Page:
While reading woven into the earth some years ago, I was really intrigued by the section on techniques used while sewing clothing. One of the techniques for finishing garments is the woven edge. By weaving a band on the edge of the fabric you get a sturdy seam. You can do this with weaving tablets or a small rigid heddle. You do not use a weaving shuttle, but a needle containing the weft yarn.
I have made tabletwoven edges in the past, which are directly sewn on to the object, but I had never made a whole seam. So while remaking my viking apron I thought it was a good idea to finally weave a seam.
Last week I finished my first woven seam. I used a rigid heddle and one ply wool. In the beginning it was a bit fiddly, but after a while I got the hang of it. I first used my Oseberg loom. The low seam of a dress or tunic has curves and this makes a straight warp not very useful. Later on I took the project of the loom and tried weaving while fastening the start on a belt. This worked quite well as long as you periodically repin your progress on the belt. This compensates for the curve in the seam. I think in the end I wove 30/40 cm in an hour or so.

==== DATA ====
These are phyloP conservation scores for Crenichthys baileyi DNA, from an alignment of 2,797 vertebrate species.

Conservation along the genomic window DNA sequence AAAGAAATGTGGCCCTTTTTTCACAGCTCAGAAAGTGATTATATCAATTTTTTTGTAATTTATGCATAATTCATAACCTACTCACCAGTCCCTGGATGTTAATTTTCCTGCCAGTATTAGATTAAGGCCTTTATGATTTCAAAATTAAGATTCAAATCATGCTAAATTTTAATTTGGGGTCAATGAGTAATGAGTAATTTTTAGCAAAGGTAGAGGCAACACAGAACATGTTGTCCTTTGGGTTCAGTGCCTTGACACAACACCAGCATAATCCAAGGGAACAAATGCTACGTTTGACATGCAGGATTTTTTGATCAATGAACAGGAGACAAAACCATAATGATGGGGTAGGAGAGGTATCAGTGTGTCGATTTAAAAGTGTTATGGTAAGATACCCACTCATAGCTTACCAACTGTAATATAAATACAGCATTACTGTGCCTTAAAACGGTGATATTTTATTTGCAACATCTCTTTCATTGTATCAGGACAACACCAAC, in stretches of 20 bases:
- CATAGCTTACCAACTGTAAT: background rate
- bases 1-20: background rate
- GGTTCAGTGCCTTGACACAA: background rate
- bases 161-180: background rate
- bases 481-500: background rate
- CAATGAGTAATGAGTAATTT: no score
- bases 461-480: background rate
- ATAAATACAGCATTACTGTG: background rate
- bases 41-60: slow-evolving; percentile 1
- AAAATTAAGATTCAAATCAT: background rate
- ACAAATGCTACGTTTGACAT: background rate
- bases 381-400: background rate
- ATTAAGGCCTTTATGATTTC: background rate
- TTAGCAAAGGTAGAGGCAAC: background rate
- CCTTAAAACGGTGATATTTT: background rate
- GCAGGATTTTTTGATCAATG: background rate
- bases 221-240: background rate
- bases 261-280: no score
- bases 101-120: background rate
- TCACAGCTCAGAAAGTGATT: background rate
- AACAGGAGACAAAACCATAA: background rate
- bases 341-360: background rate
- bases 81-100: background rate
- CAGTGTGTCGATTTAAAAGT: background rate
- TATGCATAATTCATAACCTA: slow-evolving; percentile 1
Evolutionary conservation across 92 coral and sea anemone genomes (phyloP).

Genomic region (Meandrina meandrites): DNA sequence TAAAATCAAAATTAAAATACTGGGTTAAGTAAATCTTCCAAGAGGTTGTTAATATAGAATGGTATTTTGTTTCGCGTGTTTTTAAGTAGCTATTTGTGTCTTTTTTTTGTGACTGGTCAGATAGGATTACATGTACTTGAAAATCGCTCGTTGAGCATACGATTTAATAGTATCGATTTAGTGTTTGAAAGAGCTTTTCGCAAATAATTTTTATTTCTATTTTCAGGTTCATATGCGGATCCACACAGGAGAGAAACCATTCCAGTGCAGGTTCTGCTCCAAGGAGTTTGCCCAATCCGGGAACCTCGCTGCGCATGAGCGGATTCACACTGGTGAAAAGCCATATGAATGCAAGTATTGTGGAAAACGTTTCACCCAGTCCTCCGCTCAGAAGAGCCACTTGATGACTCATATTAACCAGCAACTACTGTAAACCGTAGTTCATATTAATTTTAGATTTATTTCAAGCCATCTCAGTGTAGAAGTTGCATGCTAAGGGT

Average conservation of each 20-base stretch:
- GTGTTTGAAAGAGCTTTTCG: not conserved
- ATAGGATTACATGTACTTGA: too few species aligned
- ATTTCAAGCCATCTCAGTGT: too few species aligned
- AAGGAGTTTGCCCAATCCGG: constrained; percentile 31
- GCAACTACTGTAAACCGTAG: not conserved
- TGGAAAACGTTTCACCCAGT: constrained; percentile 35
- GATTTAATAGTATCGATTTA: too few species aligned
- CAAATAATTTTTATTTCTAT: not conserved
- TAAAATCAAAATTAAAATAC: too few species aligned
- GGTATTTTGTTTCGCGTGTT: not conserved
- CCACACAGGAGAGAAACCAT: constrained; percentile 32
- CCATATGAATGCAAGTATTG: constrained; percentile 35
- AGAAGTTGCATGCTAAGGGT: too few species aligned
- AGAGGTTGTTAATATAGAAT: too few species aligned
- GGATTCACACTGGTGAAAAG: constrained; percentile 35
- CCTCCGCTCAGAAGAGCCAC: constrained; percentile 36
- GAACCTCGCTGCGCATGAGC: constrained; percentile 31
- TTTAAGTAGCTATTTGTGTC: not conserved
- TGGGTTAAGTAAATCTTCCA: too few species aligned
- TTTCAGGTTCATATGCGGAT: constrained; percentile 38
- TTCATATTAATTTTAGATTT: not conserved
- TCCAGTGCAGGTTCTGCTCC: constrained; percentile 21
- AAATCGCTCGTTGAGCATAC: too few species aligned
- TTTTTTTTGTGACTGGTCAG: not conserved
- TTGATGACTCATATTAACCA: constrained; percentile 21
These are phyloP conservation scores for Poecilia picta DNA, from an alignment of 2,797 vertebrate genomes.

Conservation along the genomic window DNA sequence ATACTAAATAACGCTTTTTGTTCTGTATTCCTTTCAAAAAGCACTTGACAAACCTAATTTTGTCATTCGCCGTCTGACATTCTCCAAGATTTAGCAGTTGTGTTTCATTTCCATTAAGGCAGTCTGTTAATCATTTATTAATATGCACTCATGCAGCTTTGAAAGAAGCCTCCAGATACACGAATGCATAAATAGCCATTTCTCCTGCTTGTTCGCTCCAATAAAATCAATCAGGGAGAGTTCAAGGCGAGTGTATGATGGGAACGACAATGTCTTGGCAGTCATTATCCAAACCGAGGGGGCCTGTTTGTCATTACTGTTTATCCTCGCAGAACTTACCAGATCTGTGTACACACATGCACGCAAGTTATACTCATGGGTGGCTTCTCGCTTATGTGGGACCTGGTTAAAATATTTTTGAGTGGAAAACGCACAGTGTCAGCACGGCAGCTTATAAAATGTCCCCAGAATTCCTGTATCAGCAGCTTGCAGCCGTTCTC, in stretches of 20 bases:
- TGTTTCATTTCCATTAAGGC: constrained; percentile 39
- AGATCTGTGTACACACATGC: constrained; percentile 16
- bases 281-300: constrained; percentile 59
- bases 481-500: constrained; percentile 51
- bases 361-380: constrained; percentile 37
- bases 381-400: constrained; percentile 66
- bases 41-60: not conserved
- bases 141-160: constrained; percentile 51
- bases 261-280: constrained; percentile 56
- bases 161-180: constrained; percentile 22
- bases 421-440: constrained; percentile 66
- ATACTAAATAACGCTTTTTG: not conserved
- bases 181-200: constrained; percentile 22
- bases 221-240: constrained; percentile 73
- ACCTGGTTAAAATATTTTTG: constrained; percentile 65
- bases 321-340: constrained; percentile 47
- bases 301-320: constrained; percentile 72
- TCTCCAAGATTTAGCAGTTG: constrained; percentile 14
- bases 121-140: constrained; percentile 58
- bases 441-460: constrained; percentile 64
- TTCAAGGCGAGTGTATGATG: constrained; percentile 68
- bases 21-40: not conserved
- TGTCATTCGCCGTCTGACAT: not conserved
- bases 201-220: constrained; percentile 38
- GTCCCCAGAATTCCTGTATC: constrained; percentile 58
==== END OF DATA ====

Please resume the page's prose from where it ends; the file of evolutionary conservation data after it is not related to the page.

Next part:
It looks very sturdy and the seam might even felt a bit with usage. This can even make the seam even stronger. I find it very interesting to see that people used this time-consuming finishing. Recreating these kind of seams shows us again how important clothing was and how much care people took of the clothing. (take notes, fast fasion)
Woven into the earth, Else Østergård, Aarhus University press pg. 105